In late 2015, Oreo cookies ran a successful promotion tied to the holidays called “Oreo Colorfilled.” The brand cleverly engaged consumers online by allowing them to personalize special holiday-themed packages of Oreos to send to friends. The entire experience took place online from personalization of the cookie packages all the way to credit card capture and check out.
The move was not only a smart way to engage consumers during the holidays but also a foray into online selling of Oreo cookies. After all, earlier in 2015, Mondelez, the maker of Oreo cookies, announced a plan to reach $1 billion in e-commerce by 2020. In February of this year, Mondelez said online sales had grown 35% year over year.
While this growth rate is impressive, happiness is a low base. According to a study that we recently conducted amongst our community, 80% of women said that they do all of their grocery shopping in brick-and-mortar stores. In fact, just 5% say that they do 50% or more of their grocery shopping online. With Amazon Grocery, and other online grocery offerings from Jet.com, Walmart.com and others, this may be poised to change.
Our study also found that 63% of women surveyed were Amazon Prime members. This is up from 52% just one year ago. Interestingly, the study also indicated a drop in warehouse memberships over the last year. Forty-three percent of survey respondents said they have membership at a club warehouse. This is down from 54% last year. Perhaps, bulk grocery shopping is one of the first areas to switch to online purchase?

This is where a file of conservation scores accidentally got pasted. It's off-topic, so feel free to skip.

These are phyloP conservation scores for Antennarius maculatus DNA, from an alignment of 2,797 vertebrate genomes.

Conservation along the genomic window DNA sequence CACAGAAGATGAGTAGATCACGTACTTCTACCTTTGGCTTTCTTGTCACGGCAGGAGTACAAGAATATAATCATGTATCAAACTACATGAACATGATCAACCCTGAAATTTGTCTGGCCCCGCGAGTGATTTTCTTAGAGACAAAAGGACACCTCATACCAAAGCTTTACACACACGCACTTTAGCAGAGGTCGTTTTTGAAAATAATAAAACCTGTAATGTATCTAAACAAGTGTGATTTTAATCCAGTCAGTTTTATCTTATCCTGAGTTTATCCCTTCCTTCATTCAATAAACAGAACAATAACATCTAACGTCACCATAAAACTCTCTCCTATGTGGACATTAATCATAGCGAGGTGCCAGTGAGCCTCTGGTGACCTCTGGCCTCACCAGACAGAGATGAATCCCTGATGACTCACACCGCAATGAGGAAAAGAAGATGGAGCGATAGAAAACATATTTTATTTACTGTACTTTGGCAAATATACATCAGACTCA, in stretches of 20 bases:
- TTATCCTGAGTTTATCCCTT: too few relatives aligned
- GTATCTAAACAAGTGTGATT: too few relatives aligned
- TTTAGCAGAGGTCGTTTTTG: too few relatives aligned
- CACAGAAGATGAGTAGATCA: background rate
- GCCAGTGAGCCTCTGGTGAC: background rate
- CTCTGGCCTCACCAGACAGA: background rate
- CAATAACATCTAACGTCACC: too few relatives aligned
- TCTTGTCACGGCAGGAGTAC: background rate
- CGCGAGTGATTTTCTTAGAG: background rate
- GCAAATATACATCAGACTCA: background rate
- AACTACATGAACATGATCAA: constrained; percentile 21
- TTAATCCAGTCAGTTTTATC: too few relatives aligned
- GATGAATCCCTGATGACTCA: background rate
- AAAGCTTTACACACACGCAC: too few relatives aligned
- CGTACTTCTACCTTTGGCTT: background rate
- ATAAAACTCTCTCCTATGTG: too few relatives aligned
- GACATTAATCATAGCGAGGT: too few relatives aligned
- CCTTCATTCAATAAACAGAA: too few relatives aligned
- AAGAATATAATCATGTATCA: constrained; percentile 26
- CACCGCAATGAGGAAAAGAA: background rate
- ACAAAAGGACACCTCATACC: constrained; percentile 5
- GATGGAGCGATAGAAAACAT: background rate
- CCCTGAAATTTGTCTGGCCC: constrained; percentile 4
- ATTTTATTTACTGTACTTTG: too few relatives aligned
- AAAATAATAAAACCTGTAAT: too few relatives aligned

While 72% of women surveyed said that they go to the supermarket one or more times per week, just 21% shop from online retailers like Amazon, Jet, Drugstore.com or Walmart.com one or more times per week.
Speed and Cost of Shipping
Women surveyed indicated that free shipping and speed of shipping were critical to adoption of buying online. Sixty-three percent surveyed are Amazon Prime members and get free shipping, 34% have use Walmart.com’s two-day free shipping option and 27% have acquired Target’s credit card with free shipping benefit for target.com purchases. Twenty percent of women surveyed said they will buy extra items in order to avoid paying for shipping.
Other Online Buying Behavior
While our study indicates that 80% of women still do 100% of their grocery shopping in-store, there are categories that have made progress with online shopping and could pave the way for increased grocery purchases online.
Close to 40% of women surveyed said that they buy 50% or more of their beauty and grooming products online. Just 37% buy all of their beauty and grooming products in-store.
Heath and wellness products are a bit less likely to be bought solely in-store: 56% and even less for household care products. Just 18% of women buy 50% or more of household care products online.
So, while the online buying behavior numbers are still relatively low for grocery and other household items, cost, convenience and speed of delivery are important elements for shifting spend to online purchase. And with the emphasis that retailers like Amazon, Walmart, Target and Jet have on free shipping and even same-day delivery, spend shift will likely continue to occur. And the online purchase trend with groceries will follow that of pretty much every other category.
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